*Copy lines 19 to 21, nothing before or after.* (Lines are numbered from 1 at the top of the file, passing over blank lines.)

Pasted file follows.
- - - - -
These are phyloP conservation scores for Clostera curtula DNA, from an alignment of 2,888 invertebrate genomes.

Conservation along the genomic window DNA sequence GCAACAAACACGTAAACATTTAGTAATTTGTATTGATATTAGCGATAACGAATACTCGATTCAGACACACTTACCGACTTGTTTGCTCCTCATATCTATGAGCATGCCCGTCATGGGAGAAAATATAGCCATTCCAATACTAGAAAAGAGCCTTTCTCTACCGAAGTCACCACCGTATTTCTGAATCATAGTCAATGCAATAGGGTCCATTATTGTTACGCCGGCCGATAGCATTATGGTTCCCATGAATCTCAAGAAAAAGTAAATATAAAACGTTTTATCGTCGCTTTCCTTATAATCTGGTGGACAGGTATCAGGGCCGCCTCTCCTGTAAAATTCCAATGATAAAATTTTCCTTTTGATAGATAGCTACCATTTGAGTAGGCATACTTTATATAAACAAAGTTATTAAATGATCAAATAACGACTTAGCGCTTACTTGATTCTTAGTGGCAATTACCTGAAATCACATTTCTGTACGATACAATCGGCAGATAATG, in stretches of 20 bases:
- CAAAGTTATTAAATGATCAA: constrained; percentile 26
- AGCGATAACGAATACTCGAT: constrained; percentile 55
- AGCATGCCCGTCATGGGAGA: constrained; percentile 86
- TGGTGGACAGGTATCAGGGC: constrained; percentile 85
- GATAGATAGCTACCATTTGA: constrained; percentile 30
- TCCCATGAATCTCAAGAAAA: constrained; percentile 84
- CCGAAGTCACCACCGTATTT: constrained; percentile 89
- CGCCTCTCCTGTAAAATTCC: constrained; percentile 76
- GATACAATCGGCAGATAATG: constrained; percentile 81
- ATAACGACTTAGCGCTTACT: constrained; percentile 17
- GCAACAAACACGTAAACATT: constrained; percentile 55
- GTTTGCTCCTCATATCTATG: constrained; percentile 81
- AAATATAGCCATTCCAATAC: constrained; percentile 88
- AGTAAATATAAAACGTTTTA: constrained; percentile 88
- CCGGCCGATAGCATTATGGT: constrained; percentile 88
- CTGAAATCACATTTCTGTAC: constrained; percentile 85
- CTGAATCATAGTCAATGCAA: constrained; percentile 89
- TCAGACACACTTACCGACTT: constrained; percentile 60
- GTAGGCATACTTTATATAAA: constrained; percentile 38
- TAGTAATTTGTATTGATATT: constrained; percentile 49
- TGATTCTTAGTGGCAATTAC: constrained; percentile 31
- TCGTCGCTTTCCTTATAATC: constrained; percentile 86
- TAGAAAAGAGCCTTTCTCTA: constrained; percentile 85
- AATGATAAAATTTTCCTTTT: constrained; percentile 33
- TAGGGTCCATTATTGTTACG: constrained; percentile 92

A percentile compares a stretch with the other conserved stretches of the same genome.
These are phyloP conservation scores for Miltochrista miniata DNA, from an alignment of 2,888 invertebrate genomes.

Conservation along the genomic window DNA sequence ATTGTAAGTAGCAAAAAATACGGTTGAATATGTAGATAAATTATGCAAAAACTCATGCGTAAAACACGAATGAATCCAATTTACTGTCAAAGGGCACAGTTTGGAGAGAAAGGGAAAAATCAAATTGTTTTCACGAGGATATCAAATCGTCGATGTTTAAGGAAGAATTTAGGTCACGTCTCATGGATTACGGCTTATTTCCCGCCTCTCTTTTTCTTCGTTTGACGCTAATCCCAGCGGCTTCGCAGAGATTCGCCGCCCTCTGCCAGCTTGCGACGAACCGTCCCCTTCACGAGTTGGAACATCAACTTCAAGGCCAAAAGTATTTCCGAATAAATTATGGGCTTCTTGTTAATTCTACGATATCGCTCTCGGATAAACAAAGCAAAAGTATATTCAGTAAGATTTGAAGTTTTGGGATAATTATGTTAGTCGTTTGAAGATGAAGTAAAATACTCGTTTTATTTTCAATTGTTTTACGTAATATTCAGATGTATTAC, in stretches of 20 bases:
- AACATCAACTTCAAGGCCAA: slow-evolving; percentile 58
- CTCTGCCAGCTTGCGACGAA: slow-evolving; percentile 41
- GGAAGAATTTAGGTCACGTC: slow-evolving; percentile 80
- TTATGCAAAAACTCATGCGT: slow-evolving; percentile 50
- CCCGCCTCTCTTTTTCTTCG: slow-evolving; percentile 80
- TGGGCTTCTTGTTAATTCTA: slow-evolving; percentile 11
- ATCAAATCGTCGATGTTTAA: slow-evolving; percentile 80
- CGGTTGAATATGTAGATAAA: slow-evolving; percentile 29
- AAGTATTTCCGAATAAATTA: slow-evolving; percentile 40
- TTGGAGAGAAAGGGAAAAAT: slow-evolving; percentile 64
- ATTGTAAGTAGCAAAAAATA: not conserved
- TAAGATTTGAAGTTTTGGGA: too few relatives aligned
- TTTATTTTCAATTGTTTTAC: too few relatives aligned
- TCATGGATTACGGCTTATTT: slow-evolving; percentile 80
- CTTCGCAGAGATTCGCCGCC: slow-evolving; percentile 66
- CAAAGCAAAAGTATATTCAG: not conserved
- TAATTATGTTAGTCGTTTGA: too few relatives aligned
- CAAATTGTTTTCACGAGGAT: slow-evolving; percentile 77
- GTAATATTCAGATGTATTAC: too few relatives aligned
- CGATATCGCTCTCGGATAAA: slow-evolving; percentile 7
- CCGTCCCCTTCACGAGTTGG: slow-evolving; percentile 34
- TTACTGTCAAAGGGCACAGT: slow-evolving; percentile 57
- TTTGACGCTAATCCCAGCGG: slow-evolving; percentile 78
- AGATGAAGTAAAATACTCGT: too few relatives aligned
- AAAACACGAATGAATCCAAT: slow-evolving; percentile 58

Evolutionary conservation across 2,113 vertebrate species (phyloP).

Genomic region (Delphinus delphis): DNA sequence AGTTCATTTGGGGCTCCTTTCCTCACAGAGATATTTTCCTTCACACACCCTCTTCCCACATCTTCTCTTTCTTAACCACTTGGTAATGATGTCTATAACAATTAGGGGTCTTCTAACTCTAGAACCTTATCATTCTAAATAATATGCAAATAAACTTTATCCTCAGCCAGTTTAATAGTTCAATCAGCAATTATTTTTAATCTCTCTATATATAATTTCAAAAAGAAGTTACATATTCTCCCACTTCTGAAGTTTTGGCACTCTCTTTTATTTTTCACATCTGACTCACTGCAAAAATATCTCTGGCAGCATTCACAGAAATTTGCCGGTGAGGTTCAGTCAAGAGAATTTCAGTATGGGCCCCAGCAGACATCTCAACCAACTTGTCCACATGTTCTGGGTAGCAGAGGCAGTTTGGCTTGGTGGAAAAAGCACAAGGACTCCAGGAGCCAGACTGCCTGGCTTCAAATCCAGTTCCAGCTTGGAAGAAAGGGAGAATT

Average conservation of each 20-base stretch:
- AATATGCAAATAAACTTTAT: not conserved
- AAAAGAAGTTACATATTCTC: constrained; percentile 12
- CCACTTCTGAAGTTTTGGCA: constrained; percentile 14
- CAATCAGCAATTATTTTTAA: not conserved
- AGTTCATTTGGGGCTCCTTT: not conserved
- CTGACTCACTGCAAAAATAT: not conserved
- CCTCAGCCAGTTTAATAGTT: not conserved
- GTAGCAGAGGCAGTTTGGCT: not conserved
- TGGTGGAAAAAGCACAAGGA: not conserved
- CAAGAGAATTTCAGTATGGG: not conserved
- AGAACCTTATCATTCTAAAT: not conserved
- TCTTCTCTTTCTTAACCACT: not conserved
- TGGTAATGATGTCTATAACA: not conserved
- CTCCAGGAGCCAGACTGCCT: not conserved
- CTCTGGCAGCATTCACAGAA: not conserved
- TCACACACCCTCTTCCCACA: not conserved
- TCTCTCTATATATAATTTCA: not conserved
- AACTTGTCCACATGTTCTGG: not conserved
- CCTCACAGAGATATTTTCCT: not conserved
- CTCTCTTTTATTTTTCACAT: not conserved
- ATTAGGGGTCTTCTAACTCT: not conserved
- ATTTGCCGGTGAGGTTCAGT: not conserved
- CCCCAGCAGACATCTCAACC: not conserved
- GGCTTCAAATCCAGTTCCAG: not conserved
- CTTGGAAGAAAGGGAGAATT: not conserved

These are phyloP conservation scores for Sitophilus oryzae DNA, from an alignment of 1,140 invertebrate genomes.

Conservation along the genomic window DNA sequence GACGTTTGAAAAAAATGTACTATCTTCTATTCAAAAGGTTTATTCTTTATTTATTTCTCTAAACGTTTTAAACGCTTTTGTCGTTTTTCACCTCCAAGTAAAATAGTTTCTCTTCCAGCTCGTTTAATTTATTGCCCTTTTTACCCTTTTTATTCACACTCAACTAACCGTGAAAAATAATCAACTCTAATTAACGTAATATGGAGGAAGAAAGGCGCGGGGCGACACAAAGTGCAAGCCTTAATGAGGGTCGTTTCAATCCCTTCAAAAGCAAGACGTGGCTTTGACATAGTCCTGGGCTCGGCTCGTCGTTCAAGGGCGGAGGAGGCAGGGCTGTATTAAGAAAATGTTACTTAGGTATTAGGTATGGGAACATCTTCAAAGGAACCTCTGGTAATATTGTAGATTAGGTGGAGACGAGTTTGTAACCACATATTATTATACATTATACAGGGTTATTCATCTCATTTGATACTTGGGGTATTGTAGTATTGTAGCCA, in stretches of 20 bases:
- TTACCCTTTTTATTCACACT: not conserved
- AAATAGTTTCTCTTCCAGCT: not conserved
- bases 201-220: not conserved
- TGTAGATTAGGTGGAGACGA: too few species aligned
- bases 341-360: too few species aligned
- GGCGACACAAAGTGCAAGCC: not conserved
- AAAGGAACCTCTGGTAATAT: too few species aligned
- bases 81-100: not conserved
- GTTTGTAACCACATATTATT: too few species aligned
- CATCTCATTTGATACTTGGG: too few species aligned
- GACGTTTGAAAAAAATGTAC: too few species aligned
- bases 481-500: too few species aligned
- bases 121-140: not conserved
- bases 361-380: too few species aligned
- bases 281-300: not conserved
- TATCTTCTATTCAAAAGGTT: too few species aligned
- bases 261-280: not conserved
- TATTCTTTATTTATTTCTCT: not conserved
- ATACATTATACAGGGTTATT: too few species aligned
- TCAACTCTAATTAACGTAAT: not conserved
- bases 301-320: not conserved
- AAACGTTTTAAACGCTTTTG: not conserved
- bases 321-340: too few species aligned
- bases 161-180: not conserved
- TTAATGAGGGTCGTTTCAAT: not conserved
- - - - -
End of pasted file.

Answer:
- CTGAATCATAGTCAATGCAA: constrained; percentile 89
- TCAGACACACTTACCGACTT: constrained; percentile 60
- GTAGGCATACTTTATATAAA: constrained; percentile 38